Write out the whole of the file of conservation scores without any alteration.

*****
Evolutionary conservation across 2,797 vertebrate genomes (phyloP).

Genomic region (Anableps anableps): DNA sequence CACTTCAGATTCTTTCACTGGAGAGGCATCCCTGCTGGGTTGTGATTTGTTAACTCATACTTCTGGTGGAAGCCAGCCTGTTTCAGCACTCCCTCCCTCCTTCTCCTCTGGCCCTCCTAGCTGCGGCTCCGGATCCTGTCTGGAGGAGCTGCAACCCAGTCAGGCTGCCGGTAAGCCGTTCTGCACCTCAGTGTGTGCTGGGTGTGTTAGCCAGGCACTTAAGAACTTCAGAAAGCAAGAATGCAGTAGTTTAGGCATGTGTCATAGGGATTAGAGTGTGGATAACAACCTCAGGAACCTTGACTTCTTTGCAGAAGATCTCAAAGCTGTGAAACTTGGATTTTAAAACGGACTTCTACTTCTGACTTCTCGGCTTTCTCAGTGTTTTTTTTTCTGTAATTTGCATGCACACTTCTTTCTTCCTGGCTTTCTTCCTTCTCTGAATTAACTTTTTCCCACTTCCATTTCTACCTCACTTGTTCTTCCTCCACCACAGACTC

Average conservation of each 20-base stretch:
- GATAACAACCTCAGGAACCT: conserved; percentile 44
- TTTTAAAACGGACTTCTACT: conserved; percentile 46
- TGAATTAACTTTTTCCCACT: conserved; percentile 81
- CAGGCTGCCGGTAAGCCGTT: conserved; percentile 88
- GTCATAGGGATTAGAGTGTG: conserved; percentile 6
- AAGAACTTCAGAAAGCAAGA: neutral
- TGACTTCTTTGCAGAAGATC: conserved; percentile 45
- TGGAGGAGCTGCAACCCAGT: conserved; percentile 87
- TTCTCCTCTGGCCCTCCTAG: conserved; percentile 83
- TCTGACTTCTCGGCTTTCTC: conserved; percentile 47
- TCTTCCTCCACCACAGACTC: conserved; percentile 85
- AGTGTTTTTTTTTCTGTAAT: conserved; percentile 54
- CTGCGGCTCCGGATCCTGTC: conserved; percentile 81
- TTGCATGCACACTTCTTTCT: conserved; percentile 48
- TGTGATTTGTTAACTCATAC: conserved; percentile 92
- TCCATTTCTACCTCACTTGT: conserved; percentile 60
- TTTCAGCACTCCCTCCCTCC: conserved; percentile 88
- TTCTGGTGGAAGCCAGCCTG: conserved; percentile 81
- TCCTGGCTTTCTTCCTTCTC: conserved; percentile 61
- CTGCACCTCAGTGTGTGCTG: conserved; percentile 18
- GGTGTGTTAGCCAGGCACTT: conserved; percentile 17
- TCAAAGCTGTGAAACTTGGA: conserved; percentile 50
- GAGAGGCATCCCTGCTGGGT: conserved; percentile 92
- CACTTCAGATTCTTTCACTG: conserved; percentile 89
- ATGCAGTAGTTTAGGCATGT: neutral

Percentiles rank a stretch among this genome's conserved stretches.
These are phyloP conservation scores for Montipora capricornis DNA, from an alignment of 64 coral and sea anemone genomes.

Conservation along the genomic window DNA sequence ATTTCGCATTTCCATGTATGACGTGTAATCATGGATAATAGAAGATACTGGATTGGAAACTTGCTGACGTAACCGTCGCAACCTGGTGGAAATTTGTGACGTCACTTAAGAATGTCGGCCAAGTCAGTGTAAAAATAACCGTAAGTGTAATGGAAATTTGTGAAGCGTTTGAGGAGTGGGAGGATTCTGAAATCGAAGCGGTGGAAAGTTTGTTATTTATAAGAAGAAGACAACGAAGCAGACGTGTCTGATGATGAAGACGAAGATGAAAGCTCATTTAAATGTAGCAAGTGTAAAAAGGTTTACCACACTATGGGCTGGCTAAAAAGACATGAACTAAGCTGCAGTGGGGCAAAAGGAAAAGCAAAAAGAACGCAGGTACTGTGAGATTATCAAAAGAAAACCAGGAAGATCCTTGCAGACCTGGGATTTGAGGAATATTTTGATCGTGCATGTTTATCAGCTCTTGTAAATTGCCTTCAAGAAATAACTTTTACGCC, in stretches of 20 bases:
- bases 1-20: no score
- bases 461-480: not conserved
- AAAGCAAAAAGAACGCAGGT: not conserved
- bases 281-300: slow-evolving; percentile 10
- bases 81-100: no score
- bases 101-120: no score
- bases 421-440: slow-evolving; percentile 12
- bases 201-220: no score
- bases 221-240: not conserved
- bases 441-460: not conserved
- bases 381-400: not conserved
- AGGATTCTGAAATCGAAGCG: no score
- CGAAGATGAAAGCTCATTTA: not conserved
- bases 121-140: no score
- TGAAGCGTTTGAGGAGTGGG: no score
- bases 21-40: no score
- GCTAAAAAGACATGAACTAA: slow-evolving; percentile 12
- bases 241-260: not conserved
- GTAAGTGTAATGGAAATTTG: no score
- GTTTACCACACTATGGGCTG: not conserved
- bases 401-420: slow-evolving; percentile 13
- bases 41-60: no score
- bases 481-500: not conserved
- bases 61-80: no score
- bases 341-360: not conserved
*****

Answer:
Evolutionary conservation across 2,797 vertebrate genomes (phyloP).

Genomic region (Anableps anableps): DNA sequence CACTTCAGATTCTTTCACTGGAGAGGCATCCCTGCTGGGTTGTGATTTGTTAACTCATACTTCTGGTGGAAGCCAGCCTGTTTCAGCACTCCCTCCCTCCTTCTCCTCTGGCCCTCCTAGCTGCGGCTCCGGATCCTGTCTGGAGGAGCTGCAACCCAGTCAGGCTGCCGGTAAGCCGTTCTGCACCTCAGTGTGTGCTGGGTGTGTTAGCCAGGCACTTAAGAACTTCAGAAAGCAAGAATGCAGTAGTTTAGGCATGTGTCATAGGGATTAGAGTGTGGATAACAACCTCAGGAACCTTGACTTCTTTGCAGAAGATCTCAAAGCTGTGAAACTTGGATTTTAAAACGGACTTCTACTTCTGACTTCTCGGCTTTCTCAGTGTTTTTTTTTCTGTAATTTGCATGCACACTTCTTTCTTCCTGGCTTTCTTCCTTCTCTGAATTAACTTTTTCCCACTTCCATTTCTACCTCACTTGTTCTTCCTCCACCACAGACTC

Average conservation of each 20-base stretch:
- GATAACAACCTCAGGAACCT: conserved; percentile 44
- TTTTAAAACGGACTTCTACT: conserved; percentile 46
- TGAATTAACTTTTTCCCACT: conserved; percentile 81
- CAGGCTGCCGGTAAGCCGTT: conserved; percentile 88
- GTCATAGGGATTAGAGTGTG: conserved; percentile 6
- AAGAACTTCAGAAAGCAAGA: neutral
- TGACTTCTTTGCAGAAGATC: conserved; percentile 45
- TGGAGGAGCTGCAACCCAGT: conserved; percentile 87
- TTCTCCTCTGGCCCTCCTAG: conserved; percentile 83
- TCTGACTTCTCGGCTTTCTC: conserved; percentile 47
- TCTTCCTCCACCACAGACTC: conserved; percentile 85
- AGTGTTTTTTTTTCTGTAAT: conserved; percentile 54
- CTGCGGCTCCGGATCCTGTC: conserved; percentile 81
- TTGCATGCACACTTCTTTCT: conserved; percentile 48
- TGTGATTTGTTAACTCATAC: conserved; percentile 92
- TCCATTTCTACCTCACTTGT: conserved; percentile 60
- TTTCAGCACTCCCTCCCTCC: conserved; percentile 88
- TTCTGGTGGAAGCCAGCCTG: conserved; percentile 81
- TCCTGGCTTTCTTCCTTCTC: conserved; percentile 61
- CTGCACCTCAGTGTGTGCTG: conserved; percentile 18
- GGTGTGTTAGCCAGGCACTT: conserved; percentile 17
- TCAAAGCTGTGAAACTTGGA: conserved; percentile 50
- GAGAGGCATCCCTGCTGGGT: conserved; percentile 92
- CACTTCAGATTCTTTCACTG: conserved; percentile 89
- ATGCAGTAGTTTAGGCATGT: neutral

Percentiles rank a stretch among this genome's conserved stretches.
These are phyloP conservation scores for Montipora capricornis DNA, from an alignment of 64 coral and sea anemone genomes.

Conservation along the genomic window DNA sequence ATTTCGCATTTCCATGTATGACGTGTAATCATGGATAATAGAAGATACTGGATTGGAAACTTGCTGACGTAACCGTCGCAACCTGGTGGAAATTTGTGACGTCACTTAAGAATGTCGGCCAAGTCAGTGTAAAAATAACCGTAAGTGTAATGGAAATTTGTGAAGCGTTTGAGGAGTGGGAGGATTCTGAAATCGAAGCGGTGGAAAGTTTGTTATTTATAAGAAGAAGACAACGAAGCAGACGTGTCTGATGATGAAGACGAAGATGAAAGCTCATTTAAATGTAGCAAGTGTAAAAAGGTTTACCACACTATGGGCTGGCTAAAAAGACATGAACTAAGCTGCAGTGGGGCAAAAGGAAAAGCAAAAAGAACGCAGGTACTGTGAGATTATCAAAAGAAAACCAGGAAGATCCTTGCAGACCTGGGATTTGAGGAATATTTTGATCGTGCATGTTTATCAGCTCTTGTAAATTGCCTTCAAGAAATAACTTTTACGCC, in stretches of 20 bases:
- bases 1-20: no score
- bases 461-480: not conserved
- AAAGCAAAAAGAACGCAGGT: not conserved
- bases 281-300: slow-evolving; percentile 10
- bases 81-100: no score
- bases 101-120: no score
- bases 421-440: slow-evolving; percentile 12
- bases 201-220: no score
- bases 221-240: not conserved
- bases 441-460: not conserved
- bases 381-400: not conserved
- AGGATTCTGAAATCGAAGCG: no score
- CGAAGATGAAAGCTCATTTA: not conserved
- bases 121-140: no score
- TGAAGCGTTTGAGGAGTGGG: no score
- bases 21-40: no score
- GCTAAAAAGACATGAACTAA: slow-evolving; percentile 12
- bases 241-260: not conserved
- GTAAGTGTAATGGAAATTTG: no score
- GTTTACCACACTATGGGCTG: not conserved
- bases 401-420: slow-evolving; percentile 13
- bases 41-60: no score
- bases 481-500: not conserved
- bases 61-80: no score
- bases 341-360: not conserved